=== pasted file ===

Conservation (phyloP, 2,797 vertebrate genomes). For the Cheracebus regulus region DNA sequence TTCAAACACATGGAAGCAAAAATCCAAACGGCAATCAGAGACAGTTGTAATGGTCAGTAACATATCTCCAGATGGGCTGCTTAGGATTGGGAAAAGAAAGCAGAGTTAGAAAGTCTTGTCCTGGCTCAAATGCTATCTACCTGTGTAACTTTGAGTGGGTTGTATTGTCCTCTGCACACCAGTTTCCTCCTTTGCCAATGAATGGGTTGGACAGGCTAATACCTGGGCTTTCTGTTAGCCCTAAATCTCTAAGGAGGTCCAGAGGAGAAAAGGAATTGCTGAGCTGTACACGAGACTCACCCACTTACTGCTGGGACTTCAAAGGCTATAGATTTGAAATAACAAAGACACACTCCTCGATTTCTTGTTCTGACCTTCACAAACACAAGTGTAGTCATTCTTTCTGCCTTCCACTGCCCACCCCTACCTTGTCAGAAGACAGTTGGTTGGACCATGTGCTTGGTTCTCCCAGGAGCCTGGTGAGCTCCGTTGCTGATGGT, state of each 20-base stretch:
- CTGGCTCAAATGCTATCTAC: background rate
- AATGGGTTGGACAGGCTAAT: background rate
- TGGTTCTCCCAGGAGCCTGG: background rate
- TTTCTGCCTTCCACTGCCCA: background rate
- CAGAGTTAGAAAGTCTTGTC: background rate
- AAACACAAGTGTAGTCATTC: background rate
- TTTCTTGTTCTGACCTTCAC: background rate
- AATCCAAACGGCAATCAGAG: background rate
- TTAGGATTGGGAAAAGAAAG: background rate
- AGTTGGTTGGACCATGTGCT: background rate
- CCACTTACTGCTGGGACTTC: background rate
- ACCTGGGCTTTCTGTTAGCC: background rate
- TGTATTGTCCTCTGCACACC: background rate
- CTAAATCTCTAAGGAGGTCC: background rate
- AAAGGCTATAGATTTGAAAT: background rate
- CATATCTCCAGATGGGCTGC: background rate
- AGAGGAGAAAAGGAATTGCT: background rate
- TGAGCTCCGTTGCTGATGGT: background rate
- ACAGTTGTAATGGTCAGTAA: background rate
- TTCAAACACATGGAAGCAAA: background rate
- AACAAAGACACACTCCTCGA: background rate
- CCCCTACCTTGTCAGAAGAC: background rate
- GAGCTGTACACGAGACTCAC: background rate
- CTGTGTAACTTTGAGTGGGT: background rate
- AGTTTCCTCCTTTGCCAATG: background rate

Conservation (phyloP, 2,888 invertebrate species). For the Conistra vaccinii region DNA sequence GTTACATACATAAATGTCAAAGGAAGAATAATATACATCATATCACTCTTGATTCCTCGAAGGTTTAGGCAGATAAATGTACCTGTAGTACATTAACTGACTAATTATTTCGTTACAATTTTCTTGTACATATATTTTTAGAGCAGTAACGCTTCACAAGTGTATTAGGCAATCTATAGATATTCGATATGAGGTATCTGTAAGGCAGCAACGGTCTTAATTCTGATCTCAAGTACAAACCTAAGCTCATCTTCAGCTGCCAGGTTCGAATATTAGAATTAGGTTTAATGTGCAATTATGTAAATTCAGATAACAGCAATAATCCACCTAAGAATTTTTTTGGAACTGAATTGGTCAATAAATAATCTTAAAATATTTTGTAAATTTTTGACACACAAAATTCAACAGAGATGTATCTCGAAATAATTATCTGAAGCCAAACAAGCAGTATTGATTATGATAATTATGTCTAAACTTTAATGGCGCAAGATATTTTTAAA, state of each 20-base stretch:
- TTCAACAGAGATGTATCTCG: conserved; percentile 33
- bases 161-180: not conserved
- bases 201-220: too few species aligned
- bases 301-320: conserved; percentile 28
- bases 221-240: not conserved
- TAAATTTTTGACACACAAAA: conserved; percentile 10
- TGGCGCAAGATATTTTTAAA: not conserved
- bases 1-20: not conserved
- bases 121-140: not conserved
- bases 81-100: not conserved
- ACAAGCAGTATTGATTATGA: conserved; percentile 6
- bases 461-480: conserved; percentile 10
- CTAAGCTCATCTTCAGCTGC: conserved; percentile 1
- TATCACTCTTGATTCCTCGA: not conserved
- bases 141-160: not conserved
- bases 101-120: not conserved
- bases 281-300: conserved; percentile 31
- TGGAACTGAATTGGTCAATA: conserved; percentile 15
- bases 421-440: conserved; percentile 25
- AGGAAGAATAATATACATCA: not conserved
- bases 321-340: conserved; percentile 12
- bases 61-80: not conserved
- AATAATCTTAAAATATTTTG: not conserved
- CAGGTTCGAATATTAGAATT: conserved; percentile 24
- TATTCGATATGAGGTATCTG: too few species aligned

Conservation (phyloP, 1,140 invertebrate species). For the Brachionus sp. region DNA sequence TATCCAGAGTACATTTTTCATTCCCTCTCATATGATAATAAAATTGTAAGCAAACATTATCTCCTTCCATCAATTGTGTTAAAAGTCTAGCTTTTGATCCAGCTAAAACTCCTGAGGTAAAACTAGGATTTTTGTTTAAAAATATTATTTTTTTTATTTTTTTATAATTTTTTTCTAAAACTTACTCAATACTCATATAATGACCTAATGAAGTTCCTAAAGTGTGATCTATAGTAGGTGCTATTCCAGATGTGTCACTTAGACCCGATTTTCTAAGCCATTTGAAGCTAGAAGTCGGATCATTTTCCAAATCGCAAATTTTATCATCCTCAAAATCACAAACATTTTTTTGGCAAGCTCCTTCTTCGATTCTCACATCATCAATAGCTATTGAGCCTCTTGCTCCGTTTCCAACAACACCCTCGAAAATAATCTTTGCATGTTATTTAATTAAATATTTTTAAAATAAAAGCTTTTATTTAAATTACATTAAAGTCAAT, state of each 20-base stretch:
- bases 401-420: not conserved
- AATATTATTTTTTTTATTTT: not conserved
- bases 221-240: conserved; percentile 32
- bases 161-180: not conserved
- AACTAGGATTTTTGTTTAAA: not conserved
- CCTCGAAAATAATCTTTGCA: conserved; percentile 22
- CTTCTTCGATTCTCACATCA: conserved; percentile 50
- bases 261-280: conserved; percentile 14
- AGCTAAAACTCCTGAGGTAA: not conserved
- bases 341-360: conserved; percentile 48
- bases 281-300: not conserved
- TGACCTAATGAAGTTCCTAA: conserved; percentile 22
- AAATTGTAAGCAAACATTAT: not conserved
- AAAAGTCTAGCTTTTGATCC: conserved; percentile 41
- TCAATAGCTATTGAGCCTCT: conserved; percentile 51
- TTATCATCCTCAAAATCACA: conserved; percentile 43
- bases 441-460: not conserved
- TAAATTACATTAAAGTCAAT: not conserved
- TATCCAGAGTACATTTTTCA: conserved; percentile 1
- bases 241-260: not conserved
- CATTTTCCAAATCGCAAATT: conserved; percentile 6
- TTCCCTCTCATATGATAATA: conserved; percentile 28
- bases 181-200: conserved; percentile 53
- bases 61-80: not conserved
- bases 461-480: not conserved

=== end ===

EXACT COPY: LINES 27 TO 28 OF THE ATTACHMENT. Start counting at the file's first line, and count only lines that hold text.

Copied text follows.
Conservation (phyloP, 2,888 invertebrate species). For the Conistra vaccinii region DNA sequence GTTACATACATAAATGTCAAAGGAAGAATAATATACATCATATCACTCTTGATTCCTCGAAGGTTTAGGCAGATAAATGTACCTGTAGTACATTAACTGACTAATTATTTCGTTACAATTTTCTTGTACATATATTTTTAGAGCAGTAACGCTTCACAAGTGTATTAGGCAATCTATAGATATTCGATATGAGGTATCTGTAAGGCAGCAACGGTCTTAATTCTGATCTCAAGTACAAACCTAAGCTCATCTTCAGCTGCCAGGTTCGAATATTAGAATTAGGTTTAATGTGCAATTATGTAAATTCAGATAACAGCAATAATCCACCTAAGAATTTTTTTGGAACTGAATTGGTCAATAAATAATCTTAAAATATTTTGTAAATTTTTGACACACAAAATTCAACAGAGATGTATCTCGAAATAATTATCTGAAGCCAAACAAGCAGTATTGATTATGATAATTATGTCTAAACTTTAATGGCGCAAGATATTTTTAAA, state of each 20-base stretch:
- TTCAACAGAGATGTATCTCG: conserved; percentile 33